Launching a startup is about more than just building a product. It's also about how you tell your company's story, because throughout your startup's life, you're going to explain what it is you do and what problem you solve. Whether you're talking to investors, potential team members, and prospective customers, being able to captivate your audience is one of the most important skills you can have as an entrepreneur.
The article, "Startuptelling: Startup Storytelling the SMART Way", was written by Ben Larson, a Founder Institute Mentor and Co-Founder & Managing Partner of Gateway Incubator. It has been republished with permission below.
I recently returned to Silicon Valley from an amazing whirlwind trip through Europe where I had the opportunity to work closely with early stage startup entrepreneurs in Athens, Lisbon, and Berlin. It all culminated in sharing the stage with some other incredible traveling entrepreneurs; such as Ziv Gillat (Founder of Eye-Fi), Adriana Gascoigne (Founder of Girls in Tech), Eren Bali (Founder of Udemy), and many others at the Valley in Berlin conference.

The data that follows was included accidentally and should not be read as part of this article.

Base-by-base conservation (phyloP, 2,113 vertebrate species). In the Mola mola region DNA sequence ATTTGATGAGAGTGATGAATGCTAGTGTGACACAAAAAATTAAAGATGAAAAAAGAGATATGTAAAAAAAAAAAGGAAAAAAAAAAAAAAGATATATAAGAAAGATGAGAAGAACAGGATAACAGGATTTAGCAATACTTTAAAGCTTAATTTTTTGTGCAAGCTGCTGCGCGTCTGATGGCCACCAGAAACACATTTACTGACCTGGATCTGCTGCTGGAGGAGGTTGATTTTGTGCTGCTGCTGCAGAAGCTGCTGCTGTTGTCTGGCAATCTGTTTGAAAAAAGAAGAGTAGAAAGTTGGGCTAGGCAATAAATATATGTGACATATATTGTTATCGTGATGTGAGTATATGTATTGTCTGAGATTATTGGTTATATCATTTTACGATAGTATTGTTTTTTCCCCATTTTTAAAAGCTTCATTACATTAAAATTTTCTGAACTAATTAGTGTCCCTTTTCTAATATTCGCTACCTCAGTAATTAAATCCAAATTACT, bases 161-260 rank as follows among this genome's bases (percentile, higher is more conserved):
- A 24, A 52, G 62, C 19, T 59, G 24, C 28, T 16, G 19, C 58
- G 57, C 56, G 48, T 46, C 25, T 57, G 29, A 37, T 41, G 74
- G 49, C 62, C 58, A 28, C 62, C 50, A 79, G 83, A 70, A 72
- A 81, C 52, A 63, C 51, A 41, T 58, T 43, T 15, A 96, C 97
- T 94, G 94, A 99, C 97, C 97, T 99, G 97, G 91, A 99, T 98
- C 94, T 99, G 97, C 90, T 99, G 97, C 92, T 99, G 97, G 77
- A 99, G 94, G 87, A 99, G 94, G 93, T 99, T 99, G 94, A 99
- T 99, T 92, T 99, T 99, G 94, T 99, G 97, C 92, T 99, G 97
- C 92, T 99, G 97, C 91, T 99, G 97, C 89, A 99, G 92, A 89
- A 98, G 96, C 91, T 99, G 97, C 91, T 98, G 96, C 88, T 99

As I traveled from city to city giving talks to aspiring entrepreneurs, there was one common theme I heavily addressed during each keynote. Through my involvement with the Founder Institute and educating international founders, I've discovered that early-stage entrepreneurs lack the ability to engage, inspire, and sell, which is basically an ineptitude to tell a story.
Whether you're an entrepreneur, wantrepreneur, or simply working on "the startup of you," you need to be aware of a problem plaguing the global professional world. People are having the most difficult time conveying their ideas to their audience in an inspiring manner. In the startup world, we refer to this as the pitch, but it's as simple as answering the question, "what do you do?"
The root of the problem lies in the approach. You can't just tell people what you're doing. There is no structure there. Then there is the old saying in Silicon Valley, "Don't tell me. Show me." But this only works if someone knows what they're looking at and why they're looking at it. So, how do we get people to truly understand your story?